Understanding shoulder impingement
Why it happens, how it's treated.
With three bones, two joints, and a web of tendons and muscles, your shoulder is a complicated structure. That makes it vulnerable to many problems.
One cause of shoulder pain is impingement. According to the American Academy of Orthopaedic Surgeons (AAOS), impingement happens when bones in the shoulder compress tendons or other tissues inside the joint.
Inside your shoulder
Shoulder impingement is one of several problems that can occur with the rotator cuff—a band of muscles and tendons that connects the shoulder blade (scapula) to the top of the upper arm bone (humerus).
The rotator cuff helps maintain stability of the shoulder joint. You use the rotator cuff muscles when you lift your arm and reach overhead. Usually, during that motion, the rotator cuff tendons—which are protected by a fluid-filled sac called a bursa—glide smoothly between the shoulder bones. But a number of problems can interfere with that normal gliding motion and cause shoulder impingement.
For example, according to the American Orthopaedic Society for Sports Medicine (AOSSM):
- Bone spurs can form, restricting the space between the top part of the shoulder blade and the upper arm bone.
- The tissue within this joint space can become inflamed and swollen due to conditions such as tendinitis or bursitis, which can happen because of overuse or repetitive overhead stress on the shoulder.
- Normal aging can lead to weakening and degeneration within the tendons.
According to the AOSSM, people with shoulder impingement commonly complain of shoulder pain that gets worse with overhead movement and can get severe enough to wake them up at night.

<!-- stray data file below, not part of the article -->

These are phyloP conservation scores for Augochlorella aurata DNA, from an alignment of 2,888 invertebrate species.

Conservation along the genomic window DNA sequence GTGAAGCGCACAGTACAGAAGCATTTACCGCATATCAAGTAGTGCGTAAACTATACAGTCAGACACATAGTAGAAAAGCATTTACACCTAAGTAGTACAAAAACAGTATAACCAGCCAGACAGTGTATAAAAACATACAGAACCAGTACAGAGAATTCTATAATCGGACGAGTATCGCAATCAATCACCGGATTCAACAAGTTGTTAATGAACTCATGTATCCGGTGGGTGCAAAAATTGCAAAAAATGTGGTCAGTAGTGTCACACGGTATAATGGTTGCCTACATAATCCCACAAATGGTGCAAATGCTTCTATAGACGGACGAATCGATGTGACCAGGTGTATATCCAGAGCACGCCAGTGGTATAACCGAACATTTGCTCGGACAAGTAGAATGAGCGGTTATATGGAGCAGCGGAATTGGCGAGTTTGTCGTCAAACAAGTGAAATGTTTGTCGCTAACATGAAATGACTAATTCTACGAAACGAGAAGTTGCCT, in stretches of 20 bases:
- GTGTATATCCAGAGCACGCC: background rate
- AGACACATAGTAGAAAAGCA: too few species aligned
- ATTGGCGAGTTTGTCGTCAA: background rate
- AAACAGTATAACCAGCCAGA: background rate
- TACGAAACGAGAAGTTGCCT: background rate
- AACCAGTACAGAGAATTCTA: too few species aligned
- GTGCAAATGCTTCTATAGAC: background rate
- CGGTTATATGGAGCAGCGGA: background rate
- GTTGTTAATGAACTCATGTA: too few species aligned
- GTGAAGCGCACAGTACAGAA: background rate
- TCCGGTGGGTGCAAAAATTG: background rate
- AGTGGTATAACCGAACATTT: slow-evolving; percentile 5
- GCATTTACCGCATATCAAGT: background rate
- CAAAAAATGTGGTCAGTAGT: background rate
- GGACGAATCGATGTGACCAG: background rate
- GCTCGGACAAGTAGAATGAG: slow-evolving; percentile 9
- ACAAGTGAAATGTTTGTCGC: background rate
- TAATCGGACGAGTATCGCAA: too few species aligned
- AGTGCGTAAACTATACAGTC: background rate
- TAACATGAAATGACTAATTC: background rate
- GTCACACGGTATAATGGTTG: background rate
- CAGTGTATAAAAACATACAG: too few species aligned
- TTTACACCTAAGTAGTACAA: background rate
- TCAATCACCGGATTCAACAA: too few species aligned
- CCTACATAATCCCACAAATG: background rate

Symptoms of shoulder impingement shouldn't be ignored. Eventually, it can lead to a tear in the rotator cuff.
To diagnose a shoulder problem, your doctor will ask about your symptoms and check for tenderness. He or she will also check your arm strength and test your range of motion by moving your arm to various positions.
Tests may also be done. For example, x-rays can reveal bone spurs.
The goals of treatment for shoulder impingement are to reduce pain and get your normal shoulder movements back. Usually the first step is to temporarily stop doing the activities that cause pain. It's also important not to smoke, because smoking decreases blood flow to the rotator cuff.
According to the AOSSM, doctors also may recommend:
- Exercises to restore normal strength and flexibility. Your doctor or a certified athletic trainer or physical therapist can help you with an exercise program to strengthen your rotator cuff and other muscles involved in moving your shoulder blade. Exercise is the cornerstone of treatment for shoulder problems.
- Medication. Options include nonsteroidal anti-inflammatory medicine and injections of cortisone—a strong anti-inflammatory that is sometimes used to relieve pain.
- Surgery. This is not necessary for most cases of shoulder impingement. However, it may be helpful if other treatments haven't worked. Surgeons remove part of the bone or bursa to make more space for the rotator cuff. After you recover from surgery, you will need a program of rehabilitation exercises to restore your strength and range of motion.